China hails 'progress' but quells protest on human rights anniversary
It was also a busy day for public security officials, who were dispatched to quell a protest of about 40 people who rallied outside the gated headquarters of the Foreign Ministry in Beijing. After calling for free elections and demanding a crackdown on corruption for about 30 minutes, the demonstrators were herded onto buses and taken away.
For Liu Xiaobo, one of the most high-profile dissidents in China, Wednesday also marked the third day of detention for what friends and relatives say was his role in drafting a bold public letter that demands political, legal and constitutional reform. The document, published on the Internet and signed by 303 Chinese academics, artists, farmers and lawyers, was released to coincide with the 60th anniversary of the Universal Declaration of Human Rights, a product of the United Nations and a foundation for human rights laws around the world.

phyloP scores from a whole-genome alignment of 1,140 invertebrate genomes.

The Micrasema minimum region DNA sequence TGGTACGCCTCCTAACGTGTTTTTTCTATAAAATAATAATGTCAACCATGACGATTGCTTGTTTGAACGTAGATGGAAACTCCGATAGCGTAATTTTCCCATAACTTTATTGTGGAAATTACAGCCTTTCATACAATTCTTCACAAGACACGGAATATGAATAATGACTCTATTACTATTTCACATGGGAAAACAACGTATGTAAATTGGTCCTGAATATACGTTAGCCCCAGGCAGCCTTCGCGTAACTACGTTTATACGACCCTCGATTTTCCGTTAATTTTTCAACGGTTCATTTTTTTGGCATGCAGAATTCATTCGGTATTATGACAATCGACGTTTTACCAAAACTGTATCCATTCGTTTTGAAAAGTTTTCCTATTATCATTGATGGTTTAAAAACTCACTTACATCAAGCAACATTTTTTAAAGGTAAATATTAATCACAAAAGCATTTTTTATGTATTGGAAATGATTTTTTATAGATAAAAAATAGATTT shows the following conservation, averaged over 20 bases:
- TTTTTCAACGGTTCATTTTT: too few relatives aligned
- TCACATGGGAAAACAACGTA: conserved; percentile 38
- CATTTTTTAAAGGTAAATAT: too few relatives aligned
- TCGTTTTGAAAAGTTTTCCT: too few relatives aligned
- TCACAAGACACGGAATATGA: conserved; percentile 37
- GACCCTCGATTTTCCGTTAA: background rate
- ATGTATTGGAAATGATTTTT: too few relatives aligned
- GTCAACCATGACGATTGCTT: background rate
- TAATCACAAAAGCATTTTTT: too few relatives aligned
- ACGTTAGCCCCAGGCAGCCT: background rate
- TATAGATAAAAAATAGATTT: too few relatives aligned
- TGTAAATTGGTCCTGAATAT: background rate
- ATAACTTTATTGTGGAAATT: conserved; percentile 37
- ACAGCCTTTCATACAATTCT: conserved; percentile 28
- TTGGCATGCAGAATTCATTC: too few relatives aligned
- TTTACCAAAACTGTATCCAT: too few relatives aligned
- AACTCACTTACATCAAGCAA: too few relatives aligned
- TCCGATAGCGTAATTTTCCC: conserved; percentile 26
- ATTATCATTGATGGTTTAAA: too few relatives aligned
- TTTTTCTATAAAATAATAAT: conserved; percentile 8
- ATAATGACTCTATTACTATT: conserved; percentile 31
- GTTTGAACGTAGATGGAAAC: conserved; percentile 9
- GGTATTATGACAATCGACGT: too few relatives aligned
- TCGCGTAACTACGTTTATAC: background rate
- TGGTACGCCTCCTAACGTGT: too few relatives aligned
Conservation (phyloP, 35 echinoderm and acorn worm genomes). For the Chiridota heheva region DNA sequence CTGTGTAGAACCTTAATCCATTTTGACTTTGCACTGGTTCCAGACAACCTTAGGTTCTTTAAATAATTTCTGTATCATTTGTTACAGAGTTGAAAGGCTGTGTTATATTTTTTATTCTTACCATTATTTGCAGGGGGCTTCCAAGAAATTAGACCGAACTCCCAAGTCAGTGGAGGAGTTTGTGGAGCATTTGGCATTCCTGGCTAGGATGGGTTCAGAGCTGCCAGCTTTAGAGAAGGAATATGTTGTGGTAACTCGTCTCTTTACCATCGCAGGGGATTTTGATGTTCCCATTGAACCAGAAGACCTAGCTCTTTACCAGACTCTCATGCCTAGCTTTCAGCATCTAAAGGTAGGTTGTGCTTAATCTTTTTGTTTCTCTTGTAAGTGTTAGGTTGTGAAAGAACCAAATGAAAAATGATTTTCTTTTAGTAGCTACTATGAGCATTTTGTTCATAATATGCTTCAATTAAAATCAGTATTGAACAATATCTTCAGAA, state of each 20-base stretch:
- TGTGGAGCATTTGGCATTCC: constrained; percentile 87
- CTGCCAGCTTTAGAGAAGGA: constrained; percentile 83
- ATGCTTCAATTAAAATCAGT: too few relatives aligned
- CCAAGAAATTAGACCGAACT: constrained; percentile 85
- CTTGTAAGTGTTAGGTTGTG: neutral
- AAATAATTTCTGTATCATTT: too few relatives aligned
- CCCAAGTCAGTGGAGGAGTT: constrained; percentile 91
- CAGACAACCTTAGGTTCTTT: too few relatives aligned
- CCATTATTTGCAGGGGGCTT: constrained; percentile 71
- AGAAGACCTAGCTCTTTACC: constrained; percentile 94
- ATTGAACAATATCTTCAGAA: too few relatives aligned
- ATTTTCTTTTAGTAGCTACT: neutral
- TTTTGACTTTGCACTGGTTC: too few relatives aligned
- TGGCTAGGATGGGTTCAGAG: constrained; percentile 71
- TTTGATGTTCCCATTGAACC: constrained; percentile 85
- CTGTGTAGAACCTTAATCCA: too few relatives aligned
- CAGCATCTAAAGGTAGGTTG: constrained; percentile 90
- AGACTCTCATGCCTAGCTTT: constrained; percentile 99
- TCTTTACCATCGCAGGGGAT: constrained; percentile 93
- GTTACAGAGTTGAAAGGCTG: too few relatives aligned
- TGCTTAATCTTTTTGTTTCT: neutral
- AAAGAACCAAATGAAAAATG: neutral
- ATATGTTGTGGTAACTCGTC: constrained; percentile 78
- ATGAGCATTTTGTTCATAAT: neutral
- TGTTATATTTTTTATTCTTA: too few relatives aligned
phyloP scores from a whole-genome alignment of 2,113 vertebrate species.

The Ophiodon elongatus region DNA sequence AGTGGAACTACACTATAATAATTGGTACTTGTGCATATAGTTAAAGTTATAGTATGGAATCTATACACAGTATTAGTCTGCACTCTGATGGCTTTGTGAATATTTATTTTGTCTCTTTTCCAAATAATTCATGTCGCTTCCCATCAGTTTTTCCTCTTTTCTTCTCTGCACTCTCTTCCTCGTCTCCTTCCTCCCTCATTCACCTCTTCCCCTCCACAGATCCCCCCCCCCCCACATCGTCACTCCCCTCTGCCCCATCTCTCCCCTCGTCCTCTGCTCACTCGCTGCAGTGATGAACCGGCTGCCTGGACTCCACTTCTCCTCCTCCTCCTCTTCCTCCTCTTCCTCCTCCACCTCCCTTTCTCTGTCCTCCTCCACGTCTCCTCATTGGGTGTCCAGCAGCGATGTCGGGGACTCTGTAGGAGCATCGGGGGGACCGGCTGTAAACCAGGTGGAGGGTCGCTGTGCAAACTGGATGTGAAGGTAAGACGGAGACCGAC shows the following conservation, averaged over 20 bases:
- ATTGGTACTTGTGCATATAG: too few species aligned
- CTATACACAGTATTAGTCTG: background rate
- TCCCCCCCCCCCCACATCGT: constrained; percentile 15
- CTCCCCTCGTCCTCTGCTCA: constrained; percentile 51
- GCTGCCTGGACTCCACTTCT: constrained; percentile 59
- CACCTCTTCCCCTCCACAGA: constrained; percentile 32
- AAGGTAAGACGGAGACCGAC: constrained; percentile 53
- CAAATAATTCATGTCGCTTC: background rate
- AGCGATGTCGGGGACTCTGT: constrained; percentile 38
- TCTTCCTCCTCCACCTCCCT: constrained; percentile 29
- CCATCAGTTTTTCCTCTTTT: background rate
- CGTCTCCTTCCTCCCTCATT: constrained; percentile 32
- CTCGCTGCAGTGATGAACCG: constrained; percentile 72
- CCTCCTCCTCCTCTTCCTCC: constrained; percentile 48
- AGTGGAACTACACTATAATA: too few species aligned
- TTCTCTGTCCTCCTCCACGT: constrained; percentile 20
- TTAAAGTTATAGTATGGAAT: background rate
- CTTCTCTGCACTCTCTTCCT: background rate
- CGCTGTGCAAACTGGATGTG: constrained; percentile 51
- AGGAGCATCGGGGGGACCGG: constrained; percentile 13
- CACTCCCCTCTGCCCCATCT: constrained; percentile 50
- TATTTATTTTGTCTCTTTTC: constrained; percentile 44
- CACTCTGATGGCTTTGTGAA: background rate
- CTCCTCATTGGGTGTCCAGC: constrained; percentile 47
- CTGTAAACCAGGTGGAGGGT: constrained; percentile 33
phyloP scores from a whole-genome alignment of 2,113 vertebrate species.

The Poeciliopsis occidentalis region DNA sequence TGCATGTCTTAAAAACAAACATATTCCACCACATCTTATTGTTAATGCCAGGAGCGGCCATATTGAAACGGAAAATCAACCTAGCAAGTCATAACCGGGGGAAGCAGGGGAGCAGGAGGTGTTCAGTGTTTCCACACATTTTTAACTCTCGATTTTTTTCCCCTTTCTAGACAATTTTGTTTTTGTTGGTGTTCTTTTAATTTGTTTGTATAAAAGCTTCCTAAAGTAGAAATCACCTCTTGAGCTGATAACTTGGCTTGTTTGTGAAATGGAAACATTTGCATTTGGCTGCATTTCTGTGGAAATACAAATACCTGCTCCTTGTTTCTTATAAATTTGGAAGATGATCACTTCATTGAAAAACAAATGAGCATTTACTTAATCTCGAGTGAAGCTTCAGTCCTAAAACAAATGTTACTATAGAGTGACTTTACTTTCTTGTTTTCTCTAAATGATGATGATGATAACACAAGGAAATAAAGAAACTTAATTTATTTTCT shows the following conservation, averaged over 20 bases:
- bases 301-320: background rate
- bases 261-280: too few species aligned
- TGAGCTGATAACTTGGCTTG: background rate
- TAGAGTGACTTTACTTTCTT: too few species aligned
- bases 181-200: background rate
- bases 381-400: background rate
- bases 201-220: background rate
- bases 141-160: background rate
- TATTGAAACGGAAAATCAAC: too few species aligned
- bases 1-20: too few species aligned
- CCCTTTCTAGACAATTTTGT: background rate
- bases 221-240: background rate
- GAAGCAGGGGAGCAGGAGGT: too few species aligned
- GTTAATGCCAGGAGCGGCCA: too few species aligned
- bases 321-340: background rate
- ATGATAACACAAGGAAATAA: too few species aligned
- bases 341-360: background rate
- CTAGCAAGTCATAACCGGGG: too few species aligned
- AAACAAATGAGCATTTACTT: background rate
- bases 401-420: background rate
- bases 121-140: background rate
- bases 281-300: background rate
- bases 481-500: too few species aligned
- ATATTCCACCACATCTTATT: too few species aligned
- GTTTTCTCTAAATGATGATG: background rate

comments powered by Disqus
- Judith Kelleher Schafer, 72, a historian of slavery and prostitution, dies
- Northwestern celebrates Garry Wills with a book in his honor
- Conservatives go after UCLA's historian James Gelvin
- Laura Hillenbrand writes her masterpieces despite suffering from Chronic Fatigue Syndrome
- New PBS DVD From Henry Louis Gates Jr. Explores African Influence on the Caribbean